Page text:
In another aspect of the present invention, the control system automatically operates to keep the firebox sealed and pressurized for combustion. The combustor has an exhaust outlet, but if the fill mechanism is used to load fuel into the firebox for combustion by bringing it through a fill opening to the firebox, the fill mechanism reverses or otherwise operates to plug the opening into the firebox with fuel to create an effective seal in that opening to allow consistent pressurization of the firebox, as opposed to losing heat through the fill opening.

In another aspect of the present invention, the refilling process reinsulates the firebox to keep the outside wall of the firebox at a reasonable temperature and keep heat inside the firebox. This eliminates the need for a refractory or other structure in or on the interior of the firebox.

These and other objects, features, advantages or aspects of the present invention will become more apparent with reference to the accompanying specification and claims.

III. BRIEF DESCRIPTION OF THE DRAWINGS

FIG. 1A is a side elevation view of an exemplary embodiment of a biomass combustor and feeder transfer hopper according to the present invention.

FIG. 1B is a left end elevation of FIG. 1A.

FIG. 1C is a right end elevation of FIG. 1A, but includes a side elevation of a ground hopper which supplies the feeder transfer hopper.

FIG. 1D is an end elevation taken along line AA of FIG. 1C.

FIG. 2A is essentially an enlarged version of FIG. 1A.

FIG. 2B is essentially an enlarged version of FIG. 1B.

FIG. 2C is an enlarged right end elevation of FIG. 2A.

FIG. 2D is an enlarged, isolated view of a part of the fill or feed auger indicated at line 2D-2D of FIG. 2A.

FIG. 3A is an isolated view of the firebox of FIG. 2A with combustion air and exhaust manifolds.

FIG. 3B is a left end elevation of FIG. 3A.

FIG. 3C is a right end elevation of FIG. 3A.

FIG. 4A is an enlarged isolated side elevation of the heat exchanger of FIG. 2A.

FIGS. 4B-E are left end elevation, section AA, section BB and section CC views, respectively, of FIG. 4A.

FIG. 5A is an enlarged isolated side elevation of the combustion air inlet tube and exhaust tube of FIG. 2A.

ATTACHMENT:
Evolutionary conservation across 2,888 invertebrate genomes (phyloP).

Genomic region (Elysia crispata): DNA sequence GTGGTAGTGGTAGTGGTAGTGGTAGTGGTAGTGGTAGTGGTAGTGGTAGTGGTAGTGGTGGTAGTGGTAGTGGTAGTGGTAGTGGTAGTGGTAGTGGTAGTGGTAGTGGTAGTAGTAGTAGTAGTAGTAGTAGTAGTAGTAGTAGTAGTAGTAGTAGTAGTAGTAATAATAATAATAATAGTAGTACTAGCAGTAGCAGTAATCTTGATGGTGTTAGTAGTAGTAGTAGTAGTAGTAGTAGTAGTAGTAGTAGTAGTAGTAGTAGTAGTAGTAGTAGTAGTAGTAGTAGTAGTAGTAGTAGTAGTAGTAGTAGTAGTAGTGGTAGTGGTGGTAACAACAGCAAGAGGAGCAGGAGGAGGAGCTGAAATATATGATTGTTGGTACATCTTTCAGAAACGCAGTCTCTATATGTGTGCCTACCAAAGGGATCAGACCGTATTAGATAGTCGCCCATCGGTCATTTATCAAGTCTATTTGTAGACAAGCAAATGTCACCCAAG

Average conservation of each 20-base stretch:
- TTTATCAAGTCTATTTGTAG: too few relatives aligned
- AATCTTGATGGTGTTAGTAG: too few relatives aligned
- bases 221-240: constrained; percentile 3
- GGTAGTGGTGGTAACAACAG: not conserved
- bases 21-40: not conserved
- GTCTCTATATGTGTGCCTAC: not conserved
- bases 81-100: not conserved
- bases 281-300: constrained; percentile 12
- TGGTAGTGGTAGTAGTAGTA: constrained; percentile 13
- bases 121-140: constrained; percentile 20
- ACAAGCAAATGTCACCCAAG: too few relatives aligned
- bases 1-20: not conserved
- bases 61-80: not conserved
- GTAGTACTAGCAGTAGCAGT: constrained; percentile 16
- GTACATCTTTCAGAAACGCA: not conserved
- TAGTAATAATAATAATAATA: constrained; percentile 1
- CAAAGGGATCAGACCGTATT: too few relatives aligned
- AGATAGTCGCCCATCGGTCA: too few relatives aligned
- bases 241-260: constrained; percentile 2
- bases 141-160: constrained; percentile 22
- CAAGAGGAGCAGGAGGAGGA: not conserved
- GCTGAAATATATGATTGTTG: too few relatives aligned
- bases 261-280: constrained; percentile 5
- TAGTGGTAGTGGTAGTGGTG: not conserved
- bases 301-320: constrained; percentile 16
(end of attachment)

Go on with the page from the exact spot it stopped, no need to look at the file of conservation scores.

FIG. 5B is a left end elevation of FIG. 5A.

FIG. 6A is similar to FIG. 5A but includes the firebox.

FIG. 6B is a left end elevation of FIG. 6A.

FIG. 7A is an enlarged, isolated side elevation of the exhaust tube.

FIG. 7B is a bottom plan view of FIG. 7A.

FIG. 7C is a sectional view taken along line AA of FIG. 7B.

FIG. 8A is an enlarged, isolated side elevation of the feeder transfer hopper of FIG. 1A.

FIG. 8B is a right end elevation of FIG. 8A.

FIG. 8C is an enlarged view taken along line AA of FIG. 8A.

FIG. 8D is a view taken along line BB of FIG. 8B.

FIG. 9A is an enlarged isolated side elevation view of the feed or transfer hopper outlet fitting of FIG. 8A.

FIG. 9B is a right end elevation of FIG. 9A.

FIG. 10A is an enlarged, isolated side elevation of the ground hopper of FIG. 1A.

FIG. 10B is a right end elevation of FIG. 10A.

FIG. 11A is an overview block diagram of an electrical control circuit for an exemplary embodiment of the invention shown in FIG. 1A.

FIG. 11B is an electrical schematic of a part of the control circuit of FIG. 11A, including a programmable logic controller (PLC) and a load cell sub-circuit for measuring weight of fuel provided to the combustor.

FIG. 11C is an electrical schematic of another part of the control circuit of FIG. 11A, including motors and variable frequency drive controllers for them to allow adjustable PLC control of such things as vibrators, augers, and air blowers or fans.